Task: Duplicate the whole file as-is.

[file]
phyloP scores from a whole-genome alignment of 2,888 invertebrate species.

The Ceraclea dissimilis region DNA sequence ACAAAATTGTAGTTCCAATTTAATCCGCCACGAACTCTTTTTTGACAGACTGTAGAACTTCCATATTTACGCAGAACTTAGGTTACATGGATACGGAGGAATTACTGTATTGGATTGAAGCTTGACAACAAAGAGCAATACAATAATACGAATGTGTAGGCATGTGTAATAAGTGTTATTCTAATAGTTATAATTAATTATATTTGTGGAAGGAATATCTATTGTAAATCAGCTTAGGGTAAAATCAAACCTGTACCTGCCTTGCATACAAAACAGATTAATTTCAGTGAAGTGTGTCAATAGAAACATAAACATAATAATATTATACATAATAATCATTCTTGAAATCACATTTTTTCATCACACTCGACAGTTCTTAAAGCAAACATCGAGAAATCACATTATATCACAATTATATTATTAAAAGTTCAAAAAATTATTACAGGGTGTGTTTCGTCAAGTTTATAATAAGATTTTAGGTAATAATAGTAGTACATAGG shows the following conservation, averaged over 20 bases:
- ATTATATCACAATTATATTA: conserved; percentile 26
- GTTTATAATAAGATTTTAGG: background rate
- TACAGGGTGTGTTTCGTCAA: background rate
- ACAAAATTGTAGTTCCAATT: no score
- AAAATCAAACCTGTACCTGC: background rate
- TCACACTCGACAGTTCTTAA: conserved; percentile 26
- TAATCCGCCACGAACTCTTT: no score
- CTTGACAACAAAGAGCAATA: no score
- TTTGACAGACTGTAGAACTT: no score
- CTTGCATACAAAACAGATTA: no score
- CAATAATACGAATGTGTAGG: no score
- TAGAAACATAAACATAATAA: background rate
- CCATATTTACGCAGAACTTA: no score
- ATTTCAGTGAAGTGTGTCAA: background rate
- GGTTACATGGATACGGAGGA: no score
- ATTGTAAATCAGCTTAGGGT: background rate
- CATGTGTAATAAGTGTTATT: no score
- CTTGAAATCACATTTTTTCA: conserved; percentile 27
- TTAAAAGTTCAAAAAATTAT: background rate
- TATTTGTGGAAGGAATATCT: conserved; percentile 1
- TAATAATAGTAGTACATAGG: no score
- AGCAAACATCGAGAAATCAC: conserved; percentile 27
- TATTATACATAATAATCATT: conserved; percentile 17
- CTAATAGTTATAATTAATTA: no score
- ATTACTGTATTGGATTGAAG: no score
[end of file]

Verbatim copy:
phyloP scores from a whole-genome alignment of 2,888 invertebrate species.

The Ceraclea dissimilis region DNA sequence ACAAAATTGTAGTTCCAATTTAATCCGCCACGAACTCTTTTTTGACAGACTGTAGAACTTCCATATTTACGCAGAACTTAGGTTACATGGATACGGAGGAATTACTGTATTGGATTGAAGCTTGACAACAAAGAGCAATACAATAATACGAATGTGTAGGCATGTGTAATAAGTGTTATTCTAATAGTTATAATTAATTATATTTGTGGAAGGAATATCTATTGTAAATCAGCTTAGGGTAAAATCAAACCTGTACCTGCCTTGCATACAAAACAGATTAATTTCAGTGAAGTGTGTCAATAGAAACATAAACATAATAATATTATACATAATAATCATTCTTGAAATCACATTTTTTCATCACACTCGACAGTTCTTAAAGCAAACATCGAGAAATCACATTATATCACAATTATATTATTAAAAGTTCAAAAAATTATTACAGGGTGTGTTTCGTCAAGTTTATAATAAGATTTTAGGTAATAATAGTAGTACATAGG shows the following conservation, averaged over 20 bases:
- ATTATATCACAATTATATTA: conserved; percentile 26
- GTTTATAATAAGATTTTAGG: background rate
- TACAGGGTGTGTTTCGTCAA: background rate
- ACAAAATTGTAGTTCCAATT: no score
- AAAATCAAACCTGTACCTGC: background rate
- TCACACTCGACAGTTCTTAA: conserved; percentile 26
- TAATCCGCCACGAACTCTTT: no score
- CTTGACAACAAAGAGCAATA: no score
- TTTGACAGACTGTAGAACTT: no score
- CTTGCATACAAAACAGATTA: no score
- CAATAATACGAATGTGTAGG: no score
- TAGAAACATAAACATAATAA: background rate
- CCATATTTACGCAGAACTTA: no score
- ATTTCAGTGAAGTGTGTCAA: background rate
- GGTTACATGGATACGGAGGA: no score
- ATTGTAAATCAGCTTAGGGT: background rate
- CATGTGTAATAAGTGTTATT: no score
- CTTGAAATCACATTTTTTCA: conserved; percentile 27
- TTAAAAGTTCAAAAAATTAT: background rate
- TATTTGTGGAAGGAATATCT: conserved; percentile 1
- TAATAATAGTAGTACATAGG: no score
- AGCAAACATCGAGAAATCAC: conserved; percentile 27
- TATTATACATAATAATCATT: conserved; percentile 17
- CTAATAGTTATAATTAATTA: no score
- ATTACTGTATTGGATTGAAG: no score